“Winnipeg is the most affordable major city centre in Canada, offering prospective homeowners – particularly first-time buyers – a great deal of value for their dollar,” said Michael Froese, managing partner, Royal LePage Prime Realty. “The region’s real estate market is coming off its best year on record. Although home values dipped slightly in January and February, March saw a surge of activity, helping to buoy prices in Winnipeg. Sales in the first quarter of 2017 also remain consistent with the same time last year, and are above the 10-year average for the quarter.”

Last October, the federal government released a suite of mortgage rule changes – which included tougher qualification requirements – that were widely regarded as a move to address affordability in major markets such as Toronto and Vancouver.

However, the spill over effect has been felt in smaller markets, such as Winnipeg.

And just six months later, the industry and politicians remain concerned about the Toronto and Vancouver markets.

“The overall Canadian market is healthier in 2017 than it has been in years, yet the downside risks are greater too,” concluded Soper. “Our economy, which has recovered nicely from the 2014 oil crisis, is sadly dependent on moves by an unpredictable U.S. federal government and can be swayed by unforeseen global events, such as fallout from Europe’s restructuring. Still, housing activity is strong and prices are rising at a healthy mid-single-digit rate across the land. The trend in Alberta, Quebec and Atlantic Canada is particularly encouraging. Our concerns with the state of Canadian real estate begin and end in Toronto and Vancouver.”

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5 Highlights from the latest housing report

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CREA spotlights challenges

The Canadian Real Estate Association has released its first report of 2017, highlighting the challenges homebuyers are poised to face this year.

“Canadian homebuyers face some challenges this year, including new mortgage rules that make it harder to qualify for a mortgage and regulatory changes that will push up mortgage financing costs,” CREA President Cliff Iverson said. “It will take some time to gauge the extent to which these challenges will weigh on home buyers in different housing markets across Canada.”

Home sales fell 1.3% in January from December’s total. Sales activity was down in half of all local markets, led by the GTA, Greater Vancouver and Montreal markets.

Inventory continues to be an issue.

“The shortage of homes available for sale has become more severe in some cities, particularly in and around Toronto and in parts of BC,” said Gregory Klump, CREA’s Chief Economist. “Unless sales activity drops dramatically, the outlook for home prices remains strong in places that face a continuing supply shortage.”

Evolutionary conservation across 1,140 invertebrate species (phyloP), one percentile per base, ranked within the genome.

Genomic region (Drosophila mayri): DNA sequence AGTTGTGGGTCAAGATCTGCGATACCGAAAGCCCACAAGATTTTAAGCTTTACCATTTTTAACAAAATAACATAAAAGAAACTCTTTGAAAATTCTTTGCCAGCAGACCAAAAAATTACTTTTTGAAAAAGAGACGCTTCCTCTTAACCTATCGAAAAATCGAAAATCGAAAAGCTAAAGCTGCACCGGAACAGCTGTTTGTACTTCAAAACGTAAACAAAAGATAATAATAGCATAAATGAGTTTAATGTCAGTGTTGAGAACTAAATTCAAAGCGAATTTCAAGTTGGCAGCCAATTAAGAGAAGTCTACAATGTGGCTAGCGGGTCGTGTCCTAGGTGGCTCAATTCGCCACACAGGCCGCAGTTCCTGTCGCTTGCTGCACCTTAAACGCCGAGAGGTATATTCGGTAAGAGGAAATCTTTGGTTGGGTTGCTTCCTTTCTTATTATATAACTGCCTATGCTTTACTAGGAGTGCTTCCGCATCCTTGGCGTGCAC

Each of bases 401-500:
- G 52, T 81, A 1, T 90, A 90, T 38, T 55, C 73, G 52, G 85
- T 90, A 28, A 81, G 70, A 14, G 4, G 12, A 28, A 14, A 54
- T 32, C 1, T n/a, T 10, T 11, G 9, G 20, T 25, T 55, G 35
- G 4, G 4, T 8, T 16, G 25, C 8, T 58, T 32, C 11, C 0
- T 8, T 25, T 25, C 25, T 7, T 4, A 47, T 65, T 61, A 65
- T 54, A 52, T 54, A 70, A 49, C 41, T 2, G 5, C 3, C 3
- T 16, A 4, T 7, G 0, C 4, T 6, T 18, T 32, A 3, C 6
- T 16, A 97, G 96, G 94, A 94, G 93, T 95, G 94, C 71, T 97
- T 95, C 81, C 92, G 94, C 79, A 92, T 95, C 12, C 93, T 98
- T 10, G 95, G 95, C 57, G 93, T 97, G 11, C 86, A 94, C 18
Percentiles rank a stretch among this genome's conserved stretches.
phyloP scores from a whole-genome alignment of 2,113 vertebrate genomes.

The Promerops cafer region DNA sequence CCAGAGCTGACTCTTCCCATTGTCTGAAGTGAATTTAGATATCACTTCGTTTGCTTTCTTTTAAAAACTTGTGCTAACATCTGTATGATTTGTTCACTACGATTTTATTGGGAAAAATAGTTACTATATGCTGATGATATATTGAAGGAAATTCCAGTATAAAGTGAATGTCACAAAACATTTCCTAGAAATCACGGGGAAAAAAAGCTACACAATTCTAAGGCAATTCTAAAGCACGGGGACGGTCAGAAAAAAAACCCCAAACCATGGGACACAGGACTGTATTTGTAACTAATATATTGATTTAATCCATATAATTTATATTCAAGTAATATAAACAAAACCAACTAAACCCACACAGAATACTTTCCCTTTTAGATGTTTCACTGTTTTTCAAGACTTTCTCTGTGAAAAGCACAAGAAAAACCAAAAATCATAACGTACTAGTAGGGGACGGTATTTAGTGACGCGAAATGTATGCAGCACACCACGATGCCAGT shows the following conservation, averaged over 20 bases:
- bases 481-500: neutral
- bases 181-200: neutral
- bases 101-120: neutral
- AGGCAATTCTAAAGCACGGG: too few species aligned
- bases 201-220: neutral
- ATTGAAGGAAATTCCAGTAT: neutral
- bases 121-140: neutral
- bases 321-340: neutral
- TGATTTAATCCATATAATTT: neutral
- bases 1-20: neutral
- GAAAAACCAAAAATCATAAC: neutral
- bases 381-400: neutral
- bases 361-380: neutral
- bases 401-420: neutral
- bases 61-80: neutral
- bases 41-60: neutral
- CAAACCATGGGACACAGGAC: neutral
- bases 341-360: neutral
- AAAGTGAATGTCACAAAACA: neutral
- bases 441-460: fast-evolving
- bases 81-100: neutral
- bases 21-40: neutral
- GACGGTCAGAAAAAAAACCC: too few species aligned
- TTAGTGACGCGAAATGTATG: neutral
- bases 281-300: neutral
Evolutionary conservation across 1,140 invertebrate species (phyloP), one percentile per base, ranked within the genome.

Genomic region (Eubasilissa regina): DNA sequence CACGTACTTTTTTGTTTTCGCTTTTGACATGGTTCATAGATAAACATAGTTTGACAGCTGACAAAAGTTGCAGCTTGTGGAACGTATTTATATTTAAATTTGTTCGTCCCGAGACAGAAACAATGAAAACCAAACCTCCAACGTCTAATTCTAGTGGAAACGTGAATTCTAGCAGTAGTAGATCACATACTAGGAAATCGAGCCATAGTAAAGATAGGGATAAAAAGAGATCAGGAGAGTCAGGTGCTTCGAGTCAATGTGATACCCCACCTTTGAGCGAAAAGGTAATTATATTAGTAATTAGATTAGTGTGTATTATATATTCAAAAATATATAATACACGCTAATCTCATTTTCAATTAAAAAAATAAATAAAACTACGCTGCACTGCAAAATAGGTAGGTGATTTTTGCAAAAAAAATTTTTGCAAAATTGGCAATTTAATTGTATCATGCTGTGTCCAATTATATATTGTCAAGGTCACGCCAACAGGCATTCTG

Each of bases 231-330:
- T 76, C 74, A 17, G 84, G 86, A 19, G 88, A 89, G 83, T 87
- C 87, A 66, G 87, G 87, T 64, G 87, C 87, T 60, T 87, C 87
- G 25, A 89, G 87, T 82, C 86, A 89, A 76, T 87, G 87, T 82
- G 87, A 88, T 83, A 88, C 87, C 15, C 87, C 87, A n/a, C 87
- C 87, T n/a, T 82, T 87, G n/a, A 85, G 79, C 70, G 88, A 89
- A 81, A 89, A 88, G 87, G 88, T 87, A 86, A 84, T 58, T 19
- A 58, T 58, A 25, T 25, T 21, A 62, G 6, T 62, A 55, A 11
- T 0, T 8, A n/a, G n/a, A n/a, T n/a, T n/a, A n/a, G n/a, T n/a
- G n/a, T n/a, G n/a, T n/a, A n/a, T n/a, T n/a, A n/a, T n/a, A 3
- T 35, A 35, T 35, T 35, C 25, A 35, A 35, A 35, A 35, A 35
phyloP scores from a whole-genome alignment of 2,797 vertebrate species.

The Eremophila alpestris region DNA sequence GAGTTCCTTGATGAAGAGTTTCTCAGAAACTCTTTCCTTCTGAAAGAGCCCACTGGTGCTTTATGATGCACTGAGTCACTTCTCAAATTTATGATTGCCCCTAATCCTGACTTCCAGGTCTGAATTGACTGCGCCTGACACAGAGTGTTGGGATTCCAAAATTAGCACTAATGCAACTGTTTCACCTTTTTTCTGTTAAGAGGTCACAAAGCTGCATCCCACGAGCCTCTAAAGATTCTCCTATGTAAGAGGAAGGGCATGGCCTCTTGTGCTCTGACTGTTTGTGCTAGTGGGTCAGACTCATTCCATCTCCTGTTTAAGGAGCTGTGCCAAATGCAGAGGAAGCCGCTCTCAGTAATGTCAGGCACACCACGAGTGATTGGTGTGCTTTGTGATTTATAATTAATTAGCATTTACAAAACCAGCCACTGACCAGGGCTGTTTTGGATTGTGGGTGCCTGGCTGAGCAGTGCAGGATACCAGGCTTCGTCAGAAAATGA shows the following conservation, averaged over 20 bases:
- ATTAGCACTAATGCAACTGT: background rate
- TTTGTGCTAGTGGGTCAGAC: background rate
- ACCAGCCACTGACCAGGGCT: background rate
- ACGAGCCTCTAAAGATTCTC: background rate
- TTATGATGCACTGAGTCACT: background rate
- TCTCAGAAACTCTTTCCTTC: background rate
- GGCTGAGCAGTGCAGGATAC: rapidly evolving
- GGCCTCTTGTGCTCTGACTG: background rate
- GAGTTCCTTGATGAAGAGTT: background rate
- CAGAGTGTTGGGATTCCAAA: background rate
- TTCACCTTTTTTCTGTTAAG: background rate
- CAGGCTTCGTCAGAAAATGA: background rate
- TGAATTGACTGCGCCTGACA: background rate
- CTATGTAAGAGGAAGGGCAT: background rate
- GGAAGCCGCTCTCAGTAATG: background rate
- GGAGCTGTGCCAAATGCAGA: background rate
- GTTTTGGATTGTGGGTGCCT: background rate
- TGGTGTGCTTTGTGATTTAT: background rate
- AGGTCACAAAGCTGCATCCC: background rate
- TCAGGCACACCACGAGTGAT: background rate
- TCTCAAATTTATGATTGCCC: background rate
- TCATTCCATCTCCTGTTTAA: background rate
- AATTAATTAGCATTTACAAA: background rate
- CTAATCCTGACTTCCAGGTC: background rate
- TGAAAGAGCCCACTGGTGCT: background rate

The number of newly listed homes fell 6.7% in January – that’s the second consecutive monthly decline. New listings, meanwhile, were down in two-thirds of all markets.

“With the monthly decline in new listings surpassing the decline in sales, the national sales-to-new listings ratio jumped to 67.7% in January compared to 64.0% in December and 60.2% in November,” CREA said in a release. “A sales-to-new listings ratio between 40 and 60 is generally consistent with balanced housing market conditions, with readings below and above this range indicating buyers’ and sellers’ markets respectively.”

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Major investor hotspot no longer seller’s market

Real estate association tries to find the positive in a downward trending market.

“BC home sales trend toward ten-year average,” the British Columbia Real Estate Association proclaimed in its latest sales report.

“Moderating consumer demand in the province’s largest population centres continues to trend home sales toward the ten-year average,” Cameron Muir, BCREA Chief Economist, said. “The seasonally adjusted annual rate of MLS® residential sales was approximately 89,000 units last month.
The ten-year average is 83,000 unit sales, while the 15-year average is 85,300 unit sales.”

But is that the big story?

For investors with interests in the province, not likely.

Sales were down 20.1% year-over-year in November, coming in at 6,419 total residential sales.